Consignment/Used Boss ME-6 Guitar Multi Effects

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The ME6, part of the Boss family that features the ME10, reviewed in October, offers a more basic spec in a simple to use package for significantly less money. Comparisons may be made with the ME10, but it would be more fair to think of the ME6 as an enhanced ME5, Boss' debut all in one, floor-mounted package of a few years back.

Physically, the ME6 is dominated by six big friendly pedals (labelled 1-5 and B for Bank), just like the stomp boxes we're all familiar with. However, the unit is considerably lighter and, save in one respect, more convenient than having the equivalent effects in individual packages.

The drawback of having al your foot pedals in one unit is that the effects chain is preset, albeit in the most logical way, while discrete footpedals can be repatched into any configuration you like.

The ME6 offers up to six different effects at once — seven if you count the noise suppressor — namely, compressor, overdrive/distortion, equaliser, noise suppressor, delay, chorus/flanger, and reverb. The noise suppressor is always on, although it does have a variable threshold; this is very effective and keeps down the noise generated when a lot of compression and distortion are used. While the majority of the effects are digital (with 16-bit DACs), analogue circuitry is utilised where it is most important in the overdrive and distortion effects.

Effects settings are stored as 25 presets, arranged as five banks of five effects; the Bank pedal selects the bank, and pedals 1-5 select the number within that bank. Additionally, the ME6 has a manual mode where the individual effects can be switched in and out, using the pedals. Remember that any settings made with manual mode will be lost when the unit is switched off. Connections include a guitar input, a tuner output, stereo audio output on jacks and a stereo mini-jack for headphones. Jacks are also provided for an expression pedal and two footswitches, one to select manual mode and one to go into bypass. Power is supplied externally, but there is an AC adaptor lead hook, which means that a pretty hard tug would be needed to disconnect the power. Note the complete lack of MIDI.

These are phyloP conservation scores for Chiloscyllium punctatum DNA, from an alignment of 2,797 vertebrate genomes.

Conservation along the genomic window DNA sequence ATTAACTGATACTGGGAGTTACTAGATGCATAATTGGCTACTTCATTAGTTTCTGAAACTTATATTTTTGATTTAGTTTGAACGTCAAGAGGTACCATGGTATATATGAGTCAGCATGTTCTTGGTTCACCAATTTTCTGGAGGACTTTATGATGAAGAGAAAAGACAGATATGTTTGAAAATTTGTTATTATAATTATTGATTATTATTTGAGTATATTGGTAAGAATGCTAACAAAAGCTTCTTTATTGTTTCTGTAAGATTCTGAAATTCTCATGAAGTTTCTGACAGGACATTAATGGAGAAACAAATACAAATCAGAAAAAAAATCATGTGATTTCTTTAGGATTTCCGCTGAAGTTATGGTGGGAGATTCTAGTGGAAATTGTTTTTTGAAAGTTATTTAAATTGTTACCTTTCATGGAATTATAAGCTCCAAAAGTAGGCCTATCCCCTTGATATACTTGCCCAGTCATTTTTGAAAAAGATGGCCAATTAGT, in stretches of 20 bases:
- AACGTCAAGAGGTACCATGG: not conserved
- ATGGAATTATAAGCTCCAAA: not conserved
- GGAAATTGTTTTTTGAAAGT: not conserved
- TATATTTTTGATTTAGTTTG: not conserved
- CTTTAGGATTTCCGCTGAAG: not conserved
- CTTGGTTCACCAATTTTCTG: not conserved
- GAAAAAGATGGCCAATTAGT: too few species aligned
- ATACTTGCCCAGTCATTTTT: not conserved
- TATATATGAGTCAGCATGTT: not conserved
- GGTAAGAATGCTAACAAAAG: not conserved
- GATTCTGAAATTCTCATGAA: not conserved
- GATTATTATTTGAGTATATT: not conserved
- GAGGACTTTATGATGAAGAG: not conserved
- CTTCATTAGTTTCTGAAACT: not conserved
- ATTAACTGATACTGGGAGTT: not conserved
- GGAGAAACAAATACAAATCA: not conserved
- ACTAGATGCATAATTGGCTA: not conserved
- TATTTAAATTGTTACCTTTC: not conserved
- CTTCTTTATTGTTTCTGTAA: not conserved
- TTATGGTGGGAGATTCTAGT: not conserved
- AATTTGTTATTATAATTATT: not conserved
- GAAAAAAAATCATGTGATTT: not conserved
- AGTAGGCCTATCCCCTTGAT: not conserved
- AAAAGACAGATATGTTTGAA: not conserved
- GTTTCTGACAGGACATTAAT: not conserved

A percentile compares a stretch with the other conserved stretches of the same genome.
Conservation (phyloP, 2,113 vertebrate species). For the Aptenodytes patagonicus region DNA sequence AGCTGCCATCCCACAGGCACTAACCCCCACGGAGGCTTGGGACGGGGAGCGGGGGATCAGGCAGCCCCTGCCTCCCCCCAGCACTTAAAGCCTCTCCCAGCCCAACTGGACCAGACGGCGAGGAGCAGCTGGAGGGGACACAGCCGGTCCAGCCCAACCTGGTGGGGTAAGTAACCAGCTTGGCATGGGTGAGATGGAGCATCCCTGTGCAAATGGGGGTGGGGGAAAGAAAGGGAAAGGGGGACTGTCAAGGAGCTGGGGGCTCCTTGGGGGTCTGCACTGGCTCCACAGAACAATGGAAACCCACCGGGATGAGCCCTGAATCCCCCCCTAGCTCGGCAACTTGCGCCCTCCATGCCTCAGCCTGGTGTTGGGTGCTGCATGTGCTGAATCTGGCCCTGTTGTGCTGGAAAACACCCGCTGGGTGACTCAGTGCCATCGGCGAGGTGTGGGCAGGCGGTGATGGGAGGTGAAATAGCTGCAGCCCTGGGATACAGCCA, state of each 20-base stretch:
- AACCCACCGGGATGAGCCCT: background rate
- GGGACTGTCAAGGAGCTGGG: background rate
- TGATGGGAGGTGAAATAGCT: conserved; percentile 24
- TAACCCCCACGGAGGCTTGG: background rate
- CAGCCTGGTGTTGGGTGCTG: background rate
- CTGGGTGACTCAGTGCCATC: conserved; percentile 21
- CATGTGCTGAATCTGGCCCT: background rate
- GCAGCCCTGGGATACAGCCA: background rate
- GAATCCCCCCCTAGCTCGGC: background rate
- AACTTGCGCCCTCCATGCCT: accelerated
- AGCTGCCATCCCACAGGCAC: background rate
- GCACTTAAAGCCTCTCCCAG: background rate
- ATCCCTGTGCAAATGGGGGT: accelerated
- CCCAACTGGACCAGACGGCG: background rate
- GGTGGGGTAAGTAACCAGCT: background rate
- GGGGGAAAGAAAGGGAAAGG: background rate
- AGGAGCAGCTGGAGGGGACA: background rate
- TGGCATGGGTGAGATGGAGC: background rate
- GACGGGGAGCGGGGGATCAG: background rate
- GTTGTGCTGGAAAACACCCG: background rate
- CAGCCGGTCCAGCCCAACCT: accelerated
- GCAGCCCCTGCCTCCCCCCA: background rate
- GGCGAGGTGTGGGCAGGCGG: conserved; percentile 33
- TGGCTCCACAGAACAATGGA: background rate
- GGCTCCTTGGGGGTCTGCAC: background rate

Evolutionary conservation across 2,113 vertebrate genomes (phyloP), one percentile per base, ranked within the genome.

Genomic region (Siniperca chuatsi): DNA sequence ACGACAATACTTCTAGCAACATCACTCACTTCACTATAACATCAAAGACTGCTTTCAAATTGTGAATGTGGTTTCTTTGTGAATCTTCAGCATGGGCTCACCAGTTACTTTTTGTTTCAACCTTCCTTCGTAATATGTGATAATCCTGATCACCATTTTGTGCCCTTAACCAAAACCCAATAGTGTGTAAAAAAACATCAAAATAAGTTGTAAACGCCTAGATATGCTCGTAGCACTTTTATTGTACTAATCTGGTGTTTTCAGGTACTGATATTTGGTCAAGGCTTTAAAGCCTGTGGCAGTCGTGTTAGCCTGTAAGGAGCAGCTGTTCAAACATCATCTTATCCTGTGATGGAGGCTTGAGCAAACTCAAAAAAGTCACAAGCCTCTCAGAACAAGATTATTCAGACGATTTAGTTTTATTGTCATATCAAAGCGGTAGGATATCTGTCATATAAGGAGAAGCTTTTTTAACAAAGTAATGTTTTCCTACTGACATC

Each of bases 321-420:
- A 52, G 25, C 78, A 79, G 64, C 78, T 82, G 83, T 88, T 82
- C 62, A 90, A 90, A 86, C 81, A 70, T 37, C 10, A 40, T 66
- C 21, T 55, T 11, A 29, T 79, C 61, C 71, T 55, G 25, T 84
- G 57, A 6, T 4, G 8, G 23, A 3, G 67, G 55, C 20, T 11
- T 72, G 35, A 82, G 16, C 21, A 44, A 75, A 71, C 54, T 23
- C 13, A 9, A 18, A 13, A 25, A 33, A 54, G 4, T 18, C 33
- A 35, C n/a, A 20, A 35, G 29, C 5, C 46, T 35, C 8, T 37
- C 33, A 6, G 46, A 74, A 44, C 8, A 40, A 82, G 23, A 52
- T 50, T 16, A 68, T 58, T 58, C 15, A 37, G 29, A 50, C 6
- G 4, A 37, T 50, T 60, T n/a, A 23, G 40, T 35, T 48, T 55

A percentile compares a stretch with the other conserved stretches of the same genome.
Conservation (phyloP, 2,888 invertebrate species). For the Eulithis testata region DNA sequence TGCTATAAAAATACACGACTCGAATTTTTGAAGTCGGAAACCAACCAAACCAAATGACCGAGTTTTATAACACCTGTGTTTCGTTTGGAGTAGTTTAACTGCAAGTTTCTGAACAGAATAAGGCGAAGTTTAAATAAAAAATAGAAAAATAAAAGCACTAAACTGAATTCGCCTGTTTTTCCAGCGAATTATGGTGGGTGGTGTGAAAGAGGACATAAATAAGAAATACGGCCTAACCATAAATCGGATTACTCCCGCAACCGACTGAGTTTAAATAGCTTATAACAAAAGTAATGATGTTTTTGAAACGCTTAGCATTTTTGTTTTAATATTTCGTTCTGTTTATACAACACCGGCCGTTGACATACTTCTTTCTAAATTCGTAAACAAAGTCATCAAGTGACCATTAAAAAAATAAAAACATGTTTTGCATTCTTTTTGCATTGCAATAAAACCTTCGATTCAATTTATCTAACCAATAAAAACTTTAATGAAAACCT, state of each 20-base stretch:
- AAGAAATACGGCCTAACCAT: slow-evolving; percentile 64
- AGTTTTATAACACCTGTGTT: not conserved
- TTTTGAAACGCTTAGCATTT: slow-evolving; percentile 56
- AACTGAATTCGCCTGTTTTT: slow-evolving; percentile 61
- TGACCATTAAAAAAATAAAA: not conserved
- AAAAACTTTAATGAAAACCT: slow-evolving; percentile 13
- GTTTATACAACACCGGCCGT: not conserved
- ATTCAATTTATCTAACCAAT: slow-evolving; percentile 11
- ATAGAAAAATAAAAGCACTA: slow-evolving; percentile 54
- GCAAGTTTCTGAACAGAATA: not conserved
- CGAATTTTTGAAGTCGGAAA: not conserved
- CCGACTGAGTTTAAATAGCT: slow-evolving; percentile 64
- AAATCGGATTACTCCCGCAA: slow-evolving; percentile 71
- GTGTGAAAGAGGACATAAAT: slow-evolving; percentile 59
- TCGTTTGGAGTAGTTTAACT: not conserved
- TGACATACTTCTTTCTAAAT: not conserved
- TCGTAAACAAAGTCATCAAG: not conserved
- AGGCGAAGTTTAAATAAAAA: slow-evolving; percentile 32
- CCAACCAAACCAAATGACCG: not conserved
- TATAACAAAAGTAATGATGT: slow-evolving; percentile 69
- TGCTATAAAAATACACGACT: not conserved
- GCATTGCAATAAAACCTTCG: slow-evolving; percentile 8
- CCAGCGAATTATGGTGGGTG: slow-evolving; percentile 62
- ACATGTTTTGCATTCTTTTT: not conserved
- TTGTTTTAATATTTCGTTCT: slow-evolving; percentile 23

Editing effects involves pressing the Edit button and scrolling through the different effects available and their various parameters, using a four-way set of parameter buttons; a pair of value buttons changes parameter values. Once you're happy with your effect, press Write/Copy and store the setting to a memory location. This brings us to a problem: once you've filled the 25 locations, you're stuck. There is no way to save the memory contents externally, which is a shame, so I'm afraid it's a case of resorting to the traditional (though these days unfashionable) analogue device of pen and paper. To this end, photocopiable blank patch charts are provided at the back of the manual. Note that the original factory settings can be recalled at any time.

Even though there isn't a dedicated 'amp simulator' section on the ME6 (as found on the ME10), the output is at line level, and the sound produced when plugged into a mixing desk is acceptable. I used it on a number of recordings and was happy with both the distorted and clean sounds, and also with the ease and speed of altering effects in manual mode — the ME6 is so simple that it would be very hard indeed to get lost in its operating system.

The ME6 is an easy to use, good sounding source of effects, roughly equivalent to a similar collection of effects pedals; reverbs lack the artificiality often associated with units of this size and price, choruses are fat and lush, and the compressor is quite punchy. The distortion and overdrive sounds have a pleasingly analogue feel and can provide grungy noise or chunky metal with relative ease. It also scores very high on the value for money scale, at around £40 per effect, plus the noise suppressor. All in all, if your budget won't stretch to Boss' ME10 and you find floor-mounting effects an attractive idea (and providing you keep the limited patch memory in mind), you won't go far wrong with the ME6.

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